Sign in to follow this  
Dr_Asik

OpenGL Understanding the camera and projection

Recommended Posts

My OpenGL class is nearing its end and there are still some concepts I am confused about. Mainly, the camera and projection matrices. I don't get the difference between the following functions: gluLookAt gluPerspective glFrustum glOrtho And I don't understand when one should call: glMatrixMode(GL_MODELVIEW) glMatrixMode(GL_PROJECTION) I'm quite confused about the camera. First, even if you leave all OpenGL's transformation matrices to their default, you still have a certain point of view into space. In our first examples, we drew some primitives without any prior call to any of the aforementioned functions, and we could see them, so we still have a "camera", an eye at a certain position looking into 3d space in a certain direction, even without any call to gluLookAt, isn't it? Thanks for your explanations.

Share this post


Link to post
Share on other sites
When OpenGL starts, the camera is in vert(0, 0, 0) position, looking at vert(0, 0, 1), and the up side is vert(0, 1, 0). Then if you draw a cube at vert(0, 0, 0), it's possible you won't see anything, becouse the camera is "inside" the cube. So you'll have to call glTranslatef(0, 0, 10) for seeing the cube.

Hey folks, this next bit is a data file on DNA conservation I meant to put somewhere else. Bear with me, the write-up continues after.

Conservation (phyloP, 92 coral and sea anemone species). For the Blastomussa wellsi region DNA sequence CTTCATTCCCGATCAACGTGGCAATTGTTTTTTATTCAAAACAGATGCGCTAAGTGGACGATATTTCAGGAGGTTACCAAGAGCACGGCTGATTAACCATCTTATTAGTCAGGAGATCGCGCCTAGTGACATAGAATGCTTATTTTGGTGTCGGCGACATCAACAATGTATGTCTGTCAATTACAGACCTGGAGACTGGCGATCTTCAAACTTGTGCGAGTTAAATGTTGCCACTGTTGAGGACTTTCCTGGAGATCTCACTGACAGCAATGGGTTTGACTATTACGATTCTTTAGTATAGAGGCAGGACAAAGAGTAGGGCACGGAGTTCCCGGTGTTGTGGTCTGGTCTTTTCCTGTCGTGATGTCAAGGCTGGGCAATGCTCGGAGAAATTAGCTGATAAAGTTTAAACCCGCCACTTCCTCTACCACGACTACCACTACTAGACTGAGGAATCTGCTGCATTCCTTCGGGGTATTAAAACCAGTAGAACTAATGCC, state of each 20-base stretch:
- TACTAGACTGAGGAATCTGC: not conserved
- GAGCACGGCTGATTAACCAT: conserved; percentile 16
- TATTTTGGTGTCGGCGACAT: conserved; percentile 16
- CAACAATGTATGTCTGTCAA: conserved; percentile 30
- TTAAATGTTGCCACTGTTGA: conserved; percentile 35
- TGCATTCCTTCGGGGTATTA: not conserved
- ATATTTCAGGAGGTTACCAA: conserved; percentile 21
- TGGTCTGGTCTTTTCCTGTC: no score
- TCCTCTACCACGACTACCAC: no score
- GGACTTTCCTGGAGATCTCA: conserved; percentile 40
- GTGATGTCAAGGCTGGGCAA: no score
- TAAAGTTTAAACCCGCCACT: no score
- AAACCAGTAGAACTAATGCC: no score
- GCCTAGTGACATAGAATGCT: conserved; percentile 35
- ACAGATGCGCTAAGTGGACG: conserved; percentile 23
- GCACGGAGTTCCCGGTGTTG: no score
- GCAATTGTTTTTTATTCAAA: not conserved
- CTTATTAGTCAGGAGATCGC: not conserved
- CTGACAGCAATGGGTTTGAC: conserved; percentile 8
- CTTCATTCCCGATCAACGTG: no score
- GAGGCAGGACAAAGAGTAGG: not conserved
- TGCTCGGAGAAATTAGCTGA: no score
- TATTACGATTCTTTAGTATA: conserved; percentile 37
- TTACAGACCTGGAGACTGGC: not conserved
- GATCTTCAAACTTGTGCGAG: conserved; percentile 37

gluLookAt: It's an improved function to change the projection view position, so you won't have to change the projection matrix by "hand".

gluPerspective: It's too an improved function to make glFrustum easier.

glOrtho: That function make the things appears in ortho view (you should read about this).

Well, sorry if I am wrong.

Share this post


Link to post
Share on other sites
"There is no spoon."

There is no camera. When you set these matrices/transforms/rotations before calling glVertex, it merely sets up a state with some parameters ready to do some additional transformation on these vertices before they get rasterised.

It's a difficult concept to grasp, since you can create the mental illusion that there is this 'camera object' which you can move around the scene, but in the end it's all just maths.

Food for thought.

Share this post


Link to post
Share on other sites

Create an account or sign in to comment

You need to be a member in order to leave a comment

Create an account

Sign up for a new account in our community. It's easy!

Register a new account

Sign in

Already have an account? Sign in here.

Sign In Now

Sign in to follow this